Okay, using the word "shrew" makes my 21st Century self cringe for some reason. Other than the mouse-like mammal, a shrew is defined as "a bad-tempered or aggressively assertive woman" which is certainly not most women, and certainly not just women who don't want to get married. But Shakespeare used it, and so do I. Is Katherina a shrew? Is female-Petruchio a shrew? Well, now you can judge for yourself in a month or so.
If you go to The Public Theater's "Shakespeare in the Park" this Spring, you'll see a lot of women on stage, although I am sure there are no real "shrews" performing. Directed by Tony-nominated Phyllida Lloyd, A Taming of the Shrew will boast an all-female cast in this "bold new take" on Shakespeare's comedy. This play is one of my personal favorites, and a fun show to put your spin on (I even directed this years ago myself, setting the play in a toy store, with "Superhero Katherina" and "Snow White Bianca" living in their doll cases, under the rule of the rich store owner, Baptista). The show features the talented actors Candy Buckley, Donna Lynne Champlin, Rosa Gilmore, Judy Gold, LaTanya Richardson Jackson, Cush Jumbo, Teresa Avia Lim, Janet McTeer, Adrienne C. Moore, Anne L. Nathan, Gayle Rankin, Pearl Rhein, Leenya Rideout, Jackie Sanders, and Stacey Sargeant.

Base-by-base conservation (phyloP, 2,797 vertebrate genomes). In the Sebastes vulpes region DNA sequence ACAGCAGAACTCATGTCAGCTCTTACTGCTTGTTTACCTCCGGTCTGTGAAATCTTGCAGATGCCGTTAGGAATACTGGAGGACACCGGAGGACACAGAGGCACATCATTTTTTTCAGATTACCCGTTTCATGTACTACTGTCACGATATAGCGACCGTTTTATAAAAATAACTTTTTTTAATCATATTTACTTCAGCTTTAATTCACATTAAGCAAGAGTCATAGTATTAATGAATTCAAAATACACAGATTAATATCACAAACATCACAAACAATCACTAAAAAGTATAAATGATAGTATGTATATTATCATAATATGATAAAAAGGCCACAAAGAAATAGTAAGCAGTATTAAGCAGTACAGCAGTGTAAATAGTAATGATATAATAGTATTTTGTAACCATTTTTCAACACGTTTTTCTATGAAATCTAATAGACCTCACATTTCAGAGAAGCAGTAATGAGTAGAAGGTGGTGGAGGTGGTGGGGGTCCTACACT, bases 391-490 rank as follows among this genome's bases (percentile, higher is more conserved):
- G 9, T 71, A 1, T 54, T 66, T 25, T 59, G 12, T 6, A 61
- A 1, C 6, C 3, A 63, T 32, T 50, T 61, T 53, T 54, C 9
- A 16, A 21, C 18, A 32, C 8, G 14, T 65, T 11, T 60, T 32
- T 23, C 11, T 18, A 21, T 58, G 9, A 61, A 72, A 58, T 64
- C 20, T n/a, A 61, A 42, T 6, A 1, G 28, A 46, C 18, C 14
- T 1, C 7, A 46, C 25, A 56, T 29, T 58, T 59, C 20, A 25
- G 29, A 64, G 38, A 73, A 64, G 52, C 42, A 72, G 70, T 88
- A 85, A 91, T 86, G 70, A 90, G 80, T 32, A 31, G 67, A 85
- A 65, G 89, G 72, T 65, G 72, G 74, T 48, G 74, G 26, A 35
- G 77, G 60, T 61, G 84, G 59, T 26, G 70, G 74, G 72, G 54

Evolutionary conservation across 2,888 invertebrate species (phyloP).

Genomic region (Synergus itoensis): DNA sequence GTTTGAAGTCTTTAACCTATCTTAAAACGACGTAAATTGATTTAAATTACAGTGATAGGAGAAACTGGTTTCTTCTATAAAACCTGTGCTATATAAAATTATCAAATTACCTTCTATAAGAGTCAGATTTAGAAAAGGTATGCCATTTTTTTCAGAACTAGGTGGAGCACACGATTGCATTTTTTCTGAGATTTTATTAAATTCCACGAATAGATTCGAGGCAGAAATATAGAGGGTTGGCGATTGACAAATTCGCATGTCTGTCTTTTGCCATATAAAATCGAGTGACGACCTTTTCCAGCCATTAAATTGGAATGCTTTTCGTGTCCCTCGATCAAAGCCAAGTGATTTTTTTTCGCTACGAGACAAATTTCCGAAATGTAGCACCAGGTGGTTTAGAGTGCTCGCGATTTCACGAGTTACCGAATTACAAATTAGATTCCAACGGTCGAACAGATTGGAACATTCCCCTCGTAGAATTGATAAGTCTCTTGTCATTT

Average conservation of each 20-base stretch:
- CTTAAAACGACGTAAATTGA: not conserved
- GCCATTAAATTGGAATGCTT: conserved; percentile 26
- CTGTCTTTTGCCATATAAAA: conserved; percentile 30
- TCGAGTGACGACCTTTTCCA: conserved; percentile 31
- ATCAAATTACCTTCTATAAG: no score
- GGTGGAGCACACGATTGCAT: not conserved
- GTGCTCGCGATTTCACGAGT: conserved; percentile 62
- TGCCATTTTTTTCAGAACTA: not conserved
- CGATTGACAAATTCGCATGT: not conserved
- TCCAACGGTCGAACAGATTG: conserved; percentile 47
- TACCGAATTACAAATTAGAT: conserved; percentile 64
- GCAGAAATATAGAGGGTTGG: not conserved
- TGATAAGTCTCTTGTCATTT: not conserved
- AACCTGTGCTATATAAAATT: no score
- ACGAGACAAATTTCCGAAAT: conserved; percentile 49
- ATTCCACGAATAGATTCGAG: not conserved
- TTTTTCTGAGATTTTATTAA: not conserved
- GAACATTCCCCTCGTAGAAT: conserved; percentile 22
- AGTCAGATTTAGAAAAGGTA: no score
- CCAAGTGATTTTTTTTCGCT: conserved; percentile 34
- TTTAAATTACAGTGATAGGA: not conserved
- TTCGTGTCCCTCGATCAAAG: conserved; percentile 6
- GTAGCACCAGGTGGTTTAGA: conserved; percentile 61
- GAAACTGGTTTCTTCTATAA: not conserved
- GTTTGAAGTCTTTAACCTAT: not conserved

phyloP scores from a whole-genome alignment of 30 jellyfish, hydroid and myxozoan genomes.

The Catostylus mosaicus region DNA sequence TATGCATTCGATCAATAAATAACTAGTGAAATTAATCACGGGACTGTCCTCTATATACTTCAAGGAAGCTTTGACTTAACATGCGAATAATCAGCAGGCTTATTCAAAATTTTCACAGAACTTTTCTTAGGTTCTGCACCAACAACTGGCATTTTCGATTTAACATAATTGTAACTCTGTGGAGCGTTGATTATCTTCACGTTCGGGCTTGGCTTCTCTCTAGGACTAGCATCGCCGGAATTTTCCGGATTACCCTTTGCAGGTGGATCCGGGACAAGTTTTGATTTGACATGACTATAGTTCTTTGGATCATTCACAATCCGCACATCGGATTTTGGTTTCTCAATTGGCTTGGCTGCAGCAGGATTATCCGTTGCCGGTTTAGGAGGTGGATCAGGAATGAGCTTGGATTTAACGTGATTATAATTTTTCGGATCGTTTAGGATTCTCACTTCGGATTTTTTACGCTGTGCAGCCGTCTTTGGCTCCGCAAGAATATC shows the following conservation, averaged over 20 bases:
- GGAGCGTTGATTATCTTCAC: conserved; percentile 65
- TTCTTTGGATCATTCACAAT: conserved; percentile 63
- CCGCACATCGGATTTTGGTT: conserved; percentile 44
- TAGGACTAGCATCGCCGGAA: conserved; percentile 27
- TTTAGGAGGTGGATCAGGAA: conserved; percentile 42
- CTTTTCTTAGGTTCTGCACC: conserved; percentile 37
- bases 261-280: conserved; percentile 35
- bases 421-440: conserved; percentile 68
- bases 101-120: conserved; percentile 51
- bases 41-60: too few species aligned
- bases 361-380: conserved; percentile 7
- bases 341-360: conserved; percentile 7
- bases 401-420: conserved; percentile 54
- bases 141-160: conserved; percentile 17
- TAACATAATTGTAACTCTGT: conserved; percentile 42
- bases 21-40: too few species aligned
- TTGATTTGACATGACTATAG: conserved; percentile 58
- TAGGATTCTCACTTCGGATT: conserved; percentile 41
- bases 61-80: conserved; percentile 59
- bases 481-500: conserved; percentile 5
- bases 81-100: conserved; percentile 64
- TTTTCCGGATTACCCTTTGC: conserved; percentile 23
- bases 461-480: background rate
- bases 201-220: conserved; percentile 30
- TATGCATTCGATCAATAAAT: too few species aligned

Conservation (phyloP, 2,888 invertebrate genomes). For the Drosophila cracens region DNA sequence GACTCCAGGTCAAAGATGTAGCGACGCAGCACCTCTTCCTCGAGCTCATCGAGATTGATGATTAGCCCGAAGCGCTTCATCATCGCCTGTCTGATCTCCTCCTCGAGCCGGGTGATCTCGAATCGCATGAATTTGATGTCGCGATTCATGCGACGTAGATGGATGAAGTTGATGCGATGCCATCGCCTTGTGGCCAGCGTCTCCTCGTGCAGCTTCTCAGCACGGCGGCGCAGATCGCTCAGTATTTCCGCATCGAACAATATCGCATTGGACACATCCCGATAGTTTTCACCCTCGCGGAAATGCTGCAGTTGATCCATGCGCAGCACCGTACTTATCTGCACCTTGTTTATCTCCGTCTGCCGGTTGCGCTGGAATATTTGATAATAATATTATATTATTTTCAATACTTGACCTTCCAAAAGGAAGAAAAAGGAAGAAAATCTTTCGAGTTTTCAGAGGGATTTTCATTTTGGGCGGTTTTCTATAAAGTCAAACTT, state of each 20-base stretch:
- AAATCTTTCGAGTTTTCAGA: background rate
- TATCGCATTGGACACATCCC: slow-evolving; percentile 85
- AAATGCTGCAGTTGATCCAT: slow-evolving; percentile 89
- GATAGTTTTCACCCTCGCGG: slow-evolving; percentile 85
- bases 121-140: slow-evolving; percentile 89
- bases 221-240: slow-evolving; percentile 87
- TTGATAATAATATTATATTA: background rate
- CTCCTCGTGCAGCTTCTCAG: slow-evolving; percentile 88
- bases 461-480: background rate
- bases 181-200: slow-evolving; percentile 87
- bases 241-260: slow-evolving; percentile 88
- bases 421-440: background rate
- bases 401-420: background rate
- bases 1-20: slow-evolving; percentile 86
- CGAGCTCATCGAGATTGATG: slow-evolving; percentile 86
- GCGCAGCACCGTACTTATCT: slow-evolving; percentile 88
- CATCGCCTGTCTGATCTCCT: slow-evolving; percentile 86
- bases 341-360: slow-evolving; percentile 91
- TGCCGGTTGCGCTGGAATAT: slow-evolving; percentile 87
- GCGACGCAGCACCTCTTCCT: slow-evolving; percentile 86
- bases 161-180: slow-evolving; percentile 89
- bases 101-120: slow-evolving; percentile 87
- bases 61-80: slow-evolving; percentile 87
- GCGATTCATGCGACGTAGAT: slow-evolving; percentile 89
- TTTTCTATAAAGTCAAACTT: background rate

If you're looking for a memorable night to experience some free stellar theatre in the park, head down to the Delacorte Theater in Central Park May 24-June 26 and find your cozy outdoor seat for the 8pm performance. But make sure to secure your tickets in advance. You can get them in person at the Delacorate, downtown at Astor Place, online (lottery-style), or in your own borough if you're in the city. While the show is free (huge thank you to The Public!) if you have the means to support The Public Theater and this amazing experience they offer to the city, consider making a $200+ donation, which will get you your very own reserved seat to Taming of the Shrew, as well as other membership benefits.
So while it doesn't quite feel like Spring up here in the Northeast (yes, we had flurries this weekend), let's start thinking Shakespeare in the (Spring) Park! Enjoy!
Share your thoughts: Have you been to see Shakespeare performed outside? What did you enjoy about it? Do you think theatres should offer free plays occasionally? What is your favorite Shakespearian play?